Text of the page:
What should I write in a wedding card?
Written by Jo BryantThe English Manner, The UK’s Leading Etiquette and Protocol Training Institute 310 310
Read it in 3 minutes
Described by The Telegraph as ‘the empress of etiquette’, Jo joined The English Manner in 2019 from Debrett’s, where she spent over a decade as a tutor and the editor of more than fifteen acclaimed books on etiquette and modern manners.Connect with Jo Bryant on LinkedIn Follow Jo Bryant on Instagram
7 August 2023
Wedding cards are a relatively new concept in the UK and are essentially a greeting card to congratulate and send good wishes to a couple.
They can be sent by anyone, whether they are attending the wedding, are invited but are unable to attend, or are not even invited.
But what do you write in a wedding card?
First of all, it is correct to take the wedding card to the wedding if you are attending.
Hang onto it until the reception, where there should be a dedicated table/area or box for cards and presents.
What to write: Something congratulatory and thanking the couple for a great day. Try to include a personal link or joke.
Note: If money is being given as a gift, arrange this separately via ‘official’ channels set up by the couple rather than leave an envelope of cash lying around the reception venue.
The salutation: Use the couple’s first names – e.g. ‘Dear Ginny and Harry’.
The sign-off: Something heartfelt – e.g. ‘Wishing you a lifetime of happiness’ or ‘With all our best wishes on your big day’.
The envelope: Use the couple’s first names, their new married style (e.g. Mr and Mrs Potter), or even just ‘The Newlyweds’.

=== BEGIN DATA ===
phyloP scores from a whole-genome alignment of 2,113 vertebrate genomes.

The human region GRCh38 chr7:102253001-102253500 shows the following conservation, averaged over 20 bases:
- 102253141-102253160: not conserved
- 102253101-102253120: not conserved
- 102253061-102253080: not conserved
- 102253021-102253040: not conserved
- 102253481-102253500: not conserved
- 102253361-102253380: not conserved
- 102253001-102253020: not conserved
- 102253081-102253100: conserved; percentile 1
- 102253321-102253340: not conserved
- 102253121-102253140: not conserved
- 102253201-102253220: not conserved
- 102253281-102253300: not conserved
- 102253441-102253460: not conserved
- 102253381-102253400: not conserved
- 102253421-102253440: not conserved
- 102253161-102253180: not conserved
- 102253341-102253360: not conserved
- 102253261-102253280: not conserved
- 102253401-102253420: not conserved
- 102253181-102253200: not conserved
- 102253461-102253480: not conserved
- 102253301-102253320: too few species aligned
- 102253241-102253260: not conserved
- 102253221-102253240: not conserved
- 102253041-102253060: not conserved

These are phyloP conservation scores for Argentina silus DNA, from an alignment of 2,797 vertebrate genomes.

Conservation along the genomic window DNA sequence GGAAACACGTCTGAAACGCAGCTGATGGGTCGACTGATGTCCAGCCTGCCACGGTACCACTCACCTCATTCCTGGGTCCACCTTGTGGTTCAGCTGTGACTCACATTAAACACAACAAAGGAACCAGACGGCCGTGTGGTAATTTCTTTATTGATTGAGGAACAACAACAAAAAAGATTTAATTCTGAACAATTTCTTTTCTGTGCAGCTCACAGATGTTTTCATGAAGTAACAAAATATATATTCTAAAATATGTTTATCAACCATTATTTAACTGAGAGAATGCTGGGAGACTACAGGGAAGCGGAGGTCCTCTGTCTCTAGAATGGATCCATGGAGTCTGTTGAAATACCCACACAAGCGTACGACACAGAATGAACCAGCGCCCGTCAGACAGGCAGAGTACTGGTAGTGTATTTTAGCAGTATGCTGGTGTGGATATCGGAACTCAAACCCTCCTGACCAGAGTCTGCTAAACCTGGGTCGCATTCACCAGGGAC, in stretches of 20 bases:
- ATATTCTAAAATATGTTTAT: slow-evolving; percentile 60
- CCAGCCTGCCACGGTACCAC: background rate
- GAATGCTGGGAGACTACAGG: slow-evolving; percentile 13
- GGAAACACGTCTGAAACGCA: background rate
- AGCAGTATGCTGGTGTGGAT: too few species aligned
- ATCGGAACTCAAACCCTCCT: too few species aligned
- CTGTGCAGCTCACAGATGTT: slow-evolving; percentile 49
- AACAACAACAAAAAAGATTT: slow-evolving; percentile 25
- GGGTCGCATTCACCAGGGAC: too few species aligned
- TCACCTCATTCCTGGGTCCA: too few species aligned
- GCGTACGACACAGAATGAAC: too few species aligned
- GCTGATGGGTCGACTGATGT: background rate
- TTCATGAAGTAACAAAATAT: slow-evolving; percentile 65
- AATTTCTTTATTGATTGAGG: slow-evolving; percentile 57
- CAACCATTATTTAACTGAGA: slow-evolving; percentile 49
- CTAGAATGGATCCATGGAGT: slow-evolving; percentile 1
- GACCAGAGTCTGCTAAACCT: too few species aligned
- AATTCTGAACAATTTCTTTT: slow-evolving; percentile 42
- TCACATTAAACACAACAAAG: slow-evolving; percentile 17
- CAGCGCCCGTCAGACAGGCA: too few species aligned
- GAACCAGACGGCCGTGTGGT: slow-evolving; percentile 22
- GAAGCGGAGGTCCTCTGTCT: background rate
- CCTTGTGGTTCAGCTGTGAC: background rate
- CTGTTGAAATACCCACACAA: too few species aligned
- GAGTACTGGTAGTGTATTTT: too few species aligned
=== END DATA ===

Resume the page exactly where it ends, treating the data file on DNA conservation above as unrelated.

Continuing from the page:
A wedding card taken to the event, or sent ahead, is not – however – a substitute for a thank you letter after the wedding ends.
Those who cannot attend can still send a wedding card to the couple in addition to, and separately from, their invitation reply. Cards can be sent either in advance of the day or afterwards.
What to write: Guests sending them in advance could wish the couple luck and best wishes and reiterate their disappointment at being unable to attend. Those sent after the day can include heartfelt congratulations and good wishes.
The salutation: As above.
The sign-off: As above.
The envelope: For cards sent in advance, use an unmarried joint form of address (e.g. Mr H Potter and Ms G Weasley; Mr A Smith and Mr B Jones). For cards sent after the big day, use the new married style if names have been changed (e.g. Mr and Mrs Potter).
Wedding cards can be a nice gesture for people to acknowledge a wedding even if they are not attending. For example, colleagues, teachers, hairdressers, neighbours and the like.
They may be sent as a group card, for example, from a whole team or department. Alternatively, they privately acknowledge a wedding when the sender is (rightly) not invited to the big day.